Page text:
Some other titles (due to optimization or sheer scale) can be harder to push to 60 FPS, but you would be surprised just how many can still be pushed to 50 FPS on the handheld, which is the next best thing. Add the Steam Deck’s option to set per-game FPS and Refresh Rate limits, and you’d be surprised how smooth you can make a non-60 FPS game feel on a device that doesn’t even support Variable Refresh Rate without being Docked*.
*The actual update to the Dock that will add VRR support is still pending, but has been promised.
Can Steam Deck Play AAA Games at 30 FPS?
Now, more realistically, if you’re going to be playing AAA games on Steam Deck that make proper use of modern console graphics hardware, you’re going to have to target 30-40 FPS pretty often.
For example, Elden Ring from From Software is a cross-generation game that can only run at about 40 FPS stable on Steam Deck, with optimizations. Compared to the 30 FPS targeted by the PlayStation 4, though, that’s pretty dang good for a handheld!
In the video I’ve embedded from Digital Foundry above, the Steam Deck shows itself to be quite comparable to the Xbox Series S when used in handheld mode. As long as the PC version of a given AAA game is well-optimized, you can very much reach a console-level of graphics performance when playing that same game on Steam Deck in handheld mode.
Games with poor optimization or games that really push the graphical limits of the current-generation consoles may not work as well, though.
Can Steam Deck Play AAA Games with Real-Time Ray-Tracing Enabled?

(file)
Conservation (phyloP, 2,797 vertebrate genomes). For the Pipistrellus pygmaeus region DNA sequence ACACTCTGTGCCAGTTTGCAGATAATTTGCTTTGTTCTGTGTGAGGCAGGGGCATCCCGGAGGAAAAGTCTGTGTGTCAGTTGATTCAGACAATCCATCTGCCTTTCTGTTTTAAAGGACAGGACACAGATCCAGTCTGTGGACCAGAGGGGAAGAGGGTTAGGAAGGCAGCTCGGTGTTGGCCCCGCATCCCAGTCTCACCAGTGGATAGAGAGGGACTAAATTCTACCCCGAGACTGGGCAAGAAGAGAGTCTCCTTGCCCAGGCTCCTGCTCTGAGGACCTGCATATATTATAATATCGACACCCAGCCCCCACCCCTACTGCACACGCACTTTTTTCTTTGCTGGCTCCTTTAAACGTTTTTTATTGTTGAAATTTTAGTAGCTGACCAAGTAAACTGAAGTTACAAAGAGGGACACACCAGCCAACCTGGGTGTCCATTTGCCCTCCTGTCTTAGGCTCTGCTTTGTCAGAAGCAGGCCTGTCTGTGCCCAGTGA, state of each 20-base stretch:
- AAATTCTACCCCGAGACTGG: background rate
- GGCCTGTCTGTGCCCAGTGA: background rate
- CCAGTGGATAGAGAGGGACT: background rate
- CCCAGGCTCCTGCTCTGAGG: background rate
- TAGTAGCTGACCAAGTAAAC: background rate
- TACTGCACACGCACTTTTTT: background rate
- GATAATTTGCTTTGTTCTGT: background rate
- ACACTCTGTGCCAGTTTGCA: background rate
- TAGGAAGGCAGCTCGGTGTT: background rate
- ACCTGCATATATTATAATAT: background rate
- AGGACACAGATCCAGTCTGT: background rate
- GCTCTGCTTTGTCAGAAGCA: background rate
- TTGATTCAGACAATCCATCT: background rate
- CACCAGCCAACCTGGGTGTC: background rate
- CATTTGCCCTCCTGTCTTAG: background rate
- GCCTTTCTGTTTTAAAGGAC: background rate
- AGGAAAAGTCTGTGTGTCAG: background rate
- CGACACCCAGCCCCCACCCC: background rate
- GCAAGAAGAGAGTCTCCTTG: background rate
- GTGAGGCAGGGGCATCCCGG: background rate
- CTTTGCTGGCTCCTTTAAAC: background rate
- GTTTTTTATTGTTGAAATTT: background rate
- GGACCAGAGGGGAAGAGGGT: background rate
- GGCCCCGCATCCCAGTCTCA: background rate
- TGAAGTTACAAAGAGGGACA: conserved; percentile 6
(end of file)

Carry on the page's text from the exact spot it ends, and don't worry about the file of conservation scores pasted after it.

Surprisingly enough, the Steam Deck actually can run select AAA games with real-time ray-tracing enabled! I’ve embedded a video above of the Steam Deck doing exactly that with Doom Eternal, where it still runs at a surprisingly stable range of 30-40 FPS with ray tracing enabled. On a handheld. That’s pretty insane, to be honest.
Unfortunately, it’s also probably about the limit of what you can expect from ray-tracing on Steam Deck. A game that’s fully built on ray-tracing like Metro Exodus: Enhanced Edition, for example, can only run at about 16 FPS on Steam Deck. And a title that takes it even farther and uses full Path Tracing like Portal With RTX…isn’t even going to run above 5 FPS on Steam Deck. There are some hard limits to what the Steam Deck can do, it turns out, and games built for ray-tracing rather than having ray-tracing features are most likely going to fall into that category.
And that’s it, at least for now!
I hope this article helped establish some clearer expectations as to what kind of gaming experiences you can expect on Steam Deck in 2023 and onward. While this generation of consoles is liable to push Steam Deck to its limits, a pretty generous number of AAA and AA games being made for these consoles should still run quite well on the handheld, as long as you are willing to optimize your Deck games.
If you liked the article, feel free to share it with one of the social media buttons above. You can also try pinging us @GamersDirector on Twitter with any feedback or additional questions you might have about gaming on Deck! Until then or until next time, I wish you happy gaming.